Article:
What started as a small festival in the 1960s in Kumasi in the Ashanti Region resulted in the birth of a National Festival of Arts and Culture (NAFAC), to create a common platform for the promotion of national unity and integration through culture and arts.
Four decades down the lane, this unifying biennial initiative has been hit by a number of challenges ranging from postponement through lack of funds to continuing waning interest.
However, NAFAC has in some way, projected and promoted Ghanaian identity through culture and the arts on the international front, thus making it worthwhile.
At a four-day training workshop for some selected journalists reporting on culture, organised by the Cul-tural Initiatives Support Progra-mme, an EU funded programme, resource persons and participants made a critique of NAFAC.
Leading a discussion on the topic: "Reflecting on Festivals-A Critique of NAFAC", Efo Kodjo Mawugbe, Director of the National Theatre, noted that it has become evident that traditional festivals are well established in the country than governmental festivals.
The governmental festivals, he explained, are those which are instituted by government to address certain needs in the country, and have changing themes all the time, like NAFAC and PANAFEST.
These festivals, he underscored, have not been internalised locally for the people of this country to appreciate and participate in them, saying "the people of Cape Coast for instance do not see themselves as part of PANAFEST. Meanwhile people take days off to attend their traditional festivals".
On NAFAC, he expressed concern about the lack of consistency, attributing it to non-flow of funds for its organisation, noting that it took 10 years to organise the Brong-Ahafo event after that of Eastern Region.
He said it is important that the needed funds are raised for the festival, noting "funds sometimes arrive late and in most cases, monies for the NAFAC celebration arrive after the event".
Further, he said, the traditional authorities and the various cultural groups invited to the festival mostly charge unreasonable prices for participating, noting "people want to be paid before they carry their chiefs in palanquins".
Efo Mawugbe admitted the fact that the organisation of NAFAC over the years has been fraught with problems, adding "perhaps, organisers have not done a review of the past events".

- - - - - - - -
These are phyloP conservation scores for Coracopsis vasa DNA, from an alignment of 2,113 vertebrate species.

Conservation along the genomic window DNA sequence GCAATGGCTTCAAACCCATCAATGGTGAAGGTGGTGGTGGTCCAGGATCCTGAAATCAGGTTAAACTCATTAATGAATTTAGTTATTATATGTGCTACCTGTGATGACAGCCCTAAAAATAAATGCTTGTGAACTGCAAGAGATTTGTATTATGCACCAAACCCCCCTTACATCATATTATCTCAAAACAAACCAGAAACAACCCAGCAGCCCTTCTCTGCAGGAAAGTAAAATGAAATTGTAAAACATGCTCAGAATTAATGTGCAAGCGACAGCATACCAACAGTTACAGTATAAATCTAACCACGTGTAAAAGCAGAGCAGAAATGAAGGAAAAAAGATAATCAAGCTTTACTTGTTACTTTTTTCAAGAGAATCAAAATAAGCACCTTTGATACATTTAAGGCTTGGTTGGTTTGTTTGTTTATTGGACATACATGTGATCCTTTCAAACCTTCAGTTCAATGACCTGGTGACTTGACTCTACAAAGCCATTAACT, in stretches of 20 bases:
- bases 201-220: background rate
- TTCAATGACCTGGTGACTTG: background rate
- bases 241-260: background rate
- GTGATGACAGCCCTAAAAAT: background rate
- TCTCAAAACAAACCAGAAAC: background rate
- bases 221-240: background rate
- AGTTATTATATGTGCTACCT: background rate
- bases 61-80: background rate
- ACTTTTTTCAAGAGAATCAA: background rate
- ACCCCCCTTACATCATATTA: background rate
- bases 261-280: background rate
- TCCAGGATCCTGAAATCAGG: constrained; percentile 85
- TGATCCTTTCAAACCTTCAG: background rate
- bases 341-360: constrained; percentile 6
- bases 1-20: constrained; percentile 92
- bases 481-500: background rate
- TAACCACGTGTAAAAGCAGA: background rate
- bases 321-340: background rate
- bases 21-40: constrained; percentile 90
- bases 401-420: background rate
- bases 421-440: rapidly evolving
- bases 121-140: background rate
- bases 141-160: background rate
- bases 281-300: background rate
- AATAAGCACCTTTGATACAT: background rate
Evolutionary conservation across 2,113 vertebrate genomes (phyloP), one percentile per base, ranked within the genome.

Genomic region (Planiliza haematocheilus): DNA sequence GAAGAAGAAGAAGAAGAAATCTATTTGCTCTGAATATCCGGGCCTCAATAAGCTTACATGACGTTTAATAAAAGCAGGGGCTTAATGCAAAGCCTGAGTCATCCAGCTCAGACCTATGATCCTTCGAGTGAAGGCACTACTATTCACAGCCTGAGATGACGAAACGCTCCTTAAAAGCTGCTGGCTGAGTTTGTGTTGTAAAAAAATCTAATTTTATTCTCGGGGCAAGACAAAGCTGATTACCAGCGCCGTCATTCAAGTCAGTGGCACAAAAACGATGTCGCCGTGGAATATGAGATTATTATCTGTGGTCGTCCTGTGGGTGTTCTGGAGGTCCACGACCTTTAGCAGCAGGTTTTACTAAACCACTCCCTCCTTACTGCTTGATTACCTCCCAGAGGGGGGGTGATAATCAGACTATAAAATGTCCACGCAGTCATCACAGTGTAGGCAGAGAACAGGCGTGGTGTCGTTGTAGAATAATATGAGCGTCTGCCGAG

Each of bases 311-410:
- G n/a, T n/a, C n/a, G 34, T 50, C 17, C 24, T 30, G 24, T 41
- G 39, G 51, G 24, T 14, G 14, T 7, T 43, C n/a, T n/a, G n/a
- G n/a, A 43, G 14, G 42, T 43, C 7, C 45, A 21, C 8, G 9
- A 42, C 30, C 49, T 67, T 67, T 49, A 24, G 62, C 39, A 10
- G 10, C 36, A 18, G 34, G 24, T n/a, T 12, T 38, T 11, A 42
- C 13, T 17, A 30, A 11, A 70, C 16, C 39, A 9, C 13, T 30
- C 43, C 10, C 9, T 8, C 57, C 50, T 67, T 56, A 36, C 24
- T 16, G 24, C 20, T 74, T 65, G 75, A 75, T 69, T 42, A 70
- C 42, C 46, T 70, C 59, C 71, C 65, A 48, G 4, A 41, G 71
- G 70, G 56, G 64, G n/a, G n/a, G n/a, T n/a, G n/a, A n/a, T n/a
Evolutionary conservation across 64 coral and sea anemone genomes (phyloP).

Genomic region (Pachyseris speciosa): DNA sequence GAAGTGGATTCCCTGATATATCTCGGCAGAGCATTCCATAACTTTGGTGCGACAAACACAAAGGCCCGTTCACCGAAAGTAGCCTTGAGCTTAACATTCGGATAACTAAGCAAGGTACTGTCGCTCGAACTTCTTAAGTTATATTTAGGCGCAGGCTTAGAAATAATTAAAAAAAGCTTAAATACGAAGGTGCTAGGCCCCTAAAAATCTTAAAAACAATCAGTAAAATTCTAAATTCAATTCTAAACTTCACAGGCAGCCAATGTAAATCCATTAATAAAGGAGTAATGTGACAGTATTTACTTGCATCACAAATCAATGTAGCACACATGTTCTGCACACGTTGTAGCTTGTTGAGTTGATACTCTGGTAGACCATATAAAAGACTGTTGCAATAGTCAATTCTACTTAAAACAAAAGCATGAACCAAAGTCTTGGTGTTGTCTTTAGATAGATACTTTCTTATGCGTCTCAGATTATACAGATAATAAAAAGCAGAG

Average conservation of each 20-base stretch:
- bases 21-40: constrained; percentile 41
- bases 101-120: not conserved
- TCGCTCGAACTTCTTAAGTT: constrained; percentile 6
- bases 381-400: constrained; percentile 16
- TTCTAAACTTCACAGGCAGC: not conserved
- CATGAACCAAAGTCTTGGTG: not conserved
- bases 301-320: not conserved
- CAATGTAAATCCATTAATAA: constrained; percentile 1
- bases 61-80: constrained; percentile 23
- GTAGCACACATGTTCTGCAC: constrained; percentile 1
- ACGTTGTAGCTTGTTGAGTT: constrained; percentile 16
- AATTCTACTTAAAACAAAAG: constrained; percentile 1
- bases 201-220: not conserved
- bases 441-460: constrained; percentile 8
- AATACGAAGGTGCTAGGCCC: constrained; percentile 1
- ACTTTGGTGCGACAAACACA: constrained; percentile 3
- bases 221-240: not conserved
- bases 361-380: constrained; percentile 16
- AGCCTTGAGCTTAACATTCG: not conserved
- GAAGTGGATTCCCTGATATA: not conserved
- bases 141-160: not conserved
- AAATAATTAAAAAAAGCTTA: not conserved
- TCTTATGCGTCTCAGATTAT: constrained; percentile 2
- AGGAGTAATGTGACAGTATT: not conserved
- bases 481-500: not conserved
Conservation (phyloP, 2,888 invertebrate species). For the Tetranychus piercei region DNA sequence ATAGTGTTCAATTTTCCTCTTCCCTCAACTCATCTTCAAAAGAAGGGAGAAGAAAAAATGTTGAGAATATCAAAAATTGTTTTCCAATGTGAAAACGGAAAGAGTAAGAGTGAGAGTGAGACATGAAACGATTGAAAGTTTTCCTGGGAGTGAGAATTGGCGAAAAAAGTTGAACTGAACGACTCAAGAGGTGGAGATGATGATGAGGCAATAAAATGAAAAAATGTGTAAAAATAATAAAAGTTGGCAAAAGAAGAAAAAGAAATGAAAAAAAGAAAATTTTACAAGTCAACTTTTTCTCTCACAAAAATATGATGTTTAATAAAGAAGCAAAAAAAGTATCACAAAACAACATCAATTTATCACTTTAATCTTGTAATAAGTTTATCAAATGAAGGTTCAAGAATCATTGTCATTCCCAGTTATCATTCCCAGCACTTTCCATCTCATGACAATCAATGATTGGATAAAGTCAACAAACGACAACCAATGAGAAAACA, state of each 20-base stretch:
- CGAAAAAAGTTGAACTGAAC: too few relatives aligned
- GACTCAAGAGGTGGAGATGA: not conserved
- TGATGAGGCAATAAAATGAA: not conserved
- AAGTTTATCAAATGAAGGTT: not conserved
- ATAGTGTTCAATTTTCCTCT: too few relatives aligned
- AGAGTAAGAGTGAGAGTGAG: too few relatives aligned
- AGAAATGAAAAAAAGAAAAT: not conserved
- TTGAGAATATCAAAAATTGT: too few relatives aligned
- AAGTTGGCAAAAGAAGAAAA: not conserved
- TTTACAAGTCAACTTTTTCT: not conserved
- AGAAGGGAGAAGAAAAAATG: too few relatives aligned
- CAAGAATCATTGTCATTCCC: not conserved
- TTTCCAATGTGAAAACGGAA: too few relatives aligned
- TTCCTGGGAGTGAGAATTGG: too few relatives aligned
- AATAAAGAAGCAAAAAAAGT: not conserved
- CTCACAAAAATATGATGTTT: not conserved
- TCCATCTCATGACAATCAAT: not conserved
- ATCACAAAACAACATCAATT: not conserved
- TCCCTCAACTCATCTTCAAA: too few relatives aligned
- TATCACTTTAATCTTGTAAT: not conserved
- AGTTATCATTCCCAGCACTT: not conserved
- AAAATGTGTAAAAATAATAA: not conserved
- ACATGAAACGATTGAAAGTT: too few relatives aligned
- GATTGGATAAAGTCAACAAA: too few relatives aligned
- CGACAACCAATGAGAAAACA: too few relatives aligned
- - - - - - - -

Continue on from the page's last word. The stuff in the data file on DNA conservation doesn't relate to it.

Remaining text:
He underscored the need to have a permanent planning committee or secretariat which is currently absent in the system, so that the events could be planned ahead of time.
He said that NAFAC has benefited a lot from military regimes than in civilian governments, especially during General I.K. Acheampong’s rule, but said "the real politicians do not even want to hear about NAFAC.
On whether it is worthwhile to celebrate NAFAC in view of its challenges, Efo Mawugbe said "it is, because as a nation, there must be a time to take stock of things that are considered as our values. NAFAC is a forum to address the ills in society, like explicit lyrics and dances".
The Ministry of Chieftaincy and Culture’s takeover of NAFAC organisation from the National Commission on Culture which has the rich experience and the right human resource could kill the festival, he said.
The Editor of the Graphic Showbiz, Nanabanyin Dadson, said "mediocrity" is what is collapsing NAFAC, noting that the event, especially the last one in Kumasi, was faced up to low participation and technical problems and described it as "a rather sad one", noting that the stages were improvised.
He expressed concern about how the country is "allowing politics to creep into the arts", as he recounted how the government made efforts to borrow money for the Wa NAFAC celebration, which never was the case in other regions.
Mr Kwasi Gyan Apenteng, Programme Coordinator of CISP, advocated a NAFAC Fund to provide financial resources for the organisation of the festival.
He noted that NAFAC has come to stay, saying "people are passionate about it and so we need to research into it to make sure that it is well planned and organised to make impact".
On his part, Appiah Agyei of CISP identified language at NAFAC celebrations as a barrier. He noted that the indigenous people often do not understand the English language used, thus they are deprived of information at the function.
Contributing, one of the participants, Maureen Apraku-Dentu of GTV, said people have not developed interest in NAFAC because they are not aware of the significance of the festival, and therefore called for media involvement in the festival.